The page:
Location: Stanford University
Map and driving instructions
This will be the 433rd meeting since 1954
It is a long-standing observation that thrust fault traces have arcuate shapes suggesting that thrust faults are, in general, non-planar. Three-dimensional complexities in thrust surface geometry give rise to three-dimensional variations in the displacement field and therefore the incremental and finite strain distribution. The kinematics of a salient-recess pair along the Moine thrust zone, Northwest Scotland, are examined to gain an understanding of how three-dimensional thrust surface geometry effects the strain distribution within thrust zones. In particular, quartz c-axis textures, relict and recrystallized grain shape data, macroscopic field measurements, and microstructural data are all utilized to infer the detailed kinematic patterns along the salient-recess pair. In addition to the field data, a mathematical model was developed to more fully understand the kinematics of thrust sheets moving over non-planar thrust fault surfaces. This kinematics-based model yield results which correlated well with the field observations from the Moine thrust zone.
Matty Mookerjee attended Oberlin College as an undergraduate where he completed a senior thesis with Steven Wojtal involving three-dimensional strain analysis of the Moine Thrust after a semester aboard at Aberdeen University. He then went right into a Ph.D. program at the University of Rochester where he continued to study the kinematics of the deformation associated with the Moine Thrust under the advisement of Gautam Mitra. He then taught as a Visiting Assistant Professor for two years, one year at Bryn Mawr College and one year at St. Lawrence University. For the past, nearly, six years, he has been an Assistant Professor at Sonoma State University. He continue to study the kinematics of highly strained zones. He has a field area in the eastern Sierra and one in the Bitterroot Mountains. He recently received an NSF grant for an EBSD detector which will be used to study the crystallographic fabrics within these two field areas. Moreover, he has recently started projects involving Finite Element Modeling (FEM) in conjunction with some analogue modeling.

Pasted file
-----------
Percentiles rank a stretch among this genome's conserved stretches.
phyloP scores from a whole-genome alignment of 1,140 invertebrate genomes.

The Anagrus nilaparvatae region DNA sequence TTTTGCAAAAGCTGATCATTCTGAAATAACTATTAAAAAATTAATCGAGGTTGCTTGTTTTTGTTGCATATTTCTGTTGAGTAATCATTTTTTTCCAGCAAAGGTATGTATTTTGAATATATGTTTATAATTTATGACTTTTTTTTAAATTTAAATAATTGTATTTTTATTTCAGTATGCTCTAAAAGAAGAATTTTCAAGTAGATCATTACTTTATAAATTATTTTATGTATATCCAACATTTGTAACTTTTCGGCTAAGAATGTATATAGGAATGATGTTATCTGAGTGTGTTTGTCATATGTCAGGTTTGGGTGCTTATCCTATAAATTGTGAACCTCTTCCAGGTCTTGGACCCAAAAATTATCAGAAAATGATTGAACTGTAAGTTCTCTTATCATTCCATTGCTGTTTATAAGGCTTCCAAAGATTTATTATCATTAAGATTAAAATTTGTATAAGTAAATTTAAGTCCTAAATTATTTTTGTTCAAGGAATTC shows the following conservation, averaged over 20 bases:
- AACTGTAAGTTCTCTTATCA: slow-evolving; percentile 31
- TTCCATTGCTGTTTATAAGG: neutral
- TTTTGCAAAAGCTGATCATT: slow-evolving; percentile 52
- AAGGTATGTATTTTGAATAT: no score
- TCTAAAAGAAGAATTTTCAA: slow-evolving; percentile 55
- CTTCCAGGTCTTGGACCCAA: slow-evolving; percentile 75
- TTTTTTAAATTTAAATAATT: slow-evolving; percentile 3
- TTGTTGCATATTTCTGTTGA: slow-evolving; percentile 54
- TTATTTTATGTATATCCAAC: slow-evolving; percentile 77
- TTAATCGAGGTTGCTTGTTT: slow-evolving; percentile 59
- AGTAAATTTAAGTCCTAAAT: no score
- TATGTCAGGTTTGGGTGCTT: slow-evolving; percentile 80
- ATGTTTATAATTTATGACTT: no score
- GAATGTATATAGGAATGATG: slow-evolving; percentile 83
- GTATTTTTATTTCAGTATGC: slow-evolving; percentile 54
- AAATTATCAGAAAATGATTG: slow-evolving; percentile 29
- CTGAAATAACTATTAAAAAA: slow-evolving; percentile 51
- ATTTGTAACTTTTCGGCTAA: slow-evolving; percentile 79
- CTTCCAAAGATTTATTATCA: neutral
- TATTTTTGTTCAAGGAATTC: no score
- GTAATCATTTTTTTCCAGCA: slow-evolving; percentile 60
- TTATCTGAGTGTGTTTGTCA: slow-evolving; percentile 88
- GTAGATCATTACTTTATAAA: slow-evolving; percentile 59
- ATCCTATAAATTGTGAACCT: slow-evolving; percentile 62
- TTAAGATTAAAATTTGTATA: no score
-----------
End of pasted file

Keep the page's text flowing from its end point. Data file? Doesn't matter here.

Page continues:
Visit his faculty Web page at http://www.sonoma.edu/users/m/mookerje/
Reservations: The preferred way to make reservations is simply to email Mike Diggles at firstname.lastname@example.org by May 6, tell him you will attend, commit to pay, and bring your payment to the meeting. Mike always emails a confirmation; if you don’t get one, assume email crashed yet again and email him a second time. A check made to “PGS” is preferred, payable at the meeting.
If you want to pay in advance:
Everyone (including Stanford folks now) Please make dinner reservations by May 6. Contact Mike Diggles, at U.S. Geological Survey, 345 Middlefield Road, MS-951 Menlo Park, CA 94025, Tel.: (650) 329-5404. Send check made out to “PGS” to Mike.
Dinner and the social hour is $35.00; this includes $5 that we use to help pay for students who are only $8.00 (also partially subsidized thanks to the School of Earth Sciences, Stanford University (Note, no-show reservations owe the full price).
Doris, whose wonderful crew prepares our meals, asked that we let you know that people who are late RSVPing and people who show up without a reservation will be welcome but that they will be eating on paper plates with plastic utensils (food supply permitting).
Dues for Academic Year 2011-2012 ($10.00) should be sent to Mike Diggles, U.S. Geological Survey, 345 Middlefield Road, MS-951, Menlo Park, CA 94025. Mike’s phone: (650) 329-5404.
Officers: Mireya Berrios, President; Joe Colgan, Vice President; Mike Diggles, Secretary-Treasurer; Elizabeth Miller, PGS Stanford University Coordinator
Date created: April 20, 2012
Last modified: April 20, 2012
Created by: Mike Diggles, Webmaster-Secretary-Treasurer, PGS.
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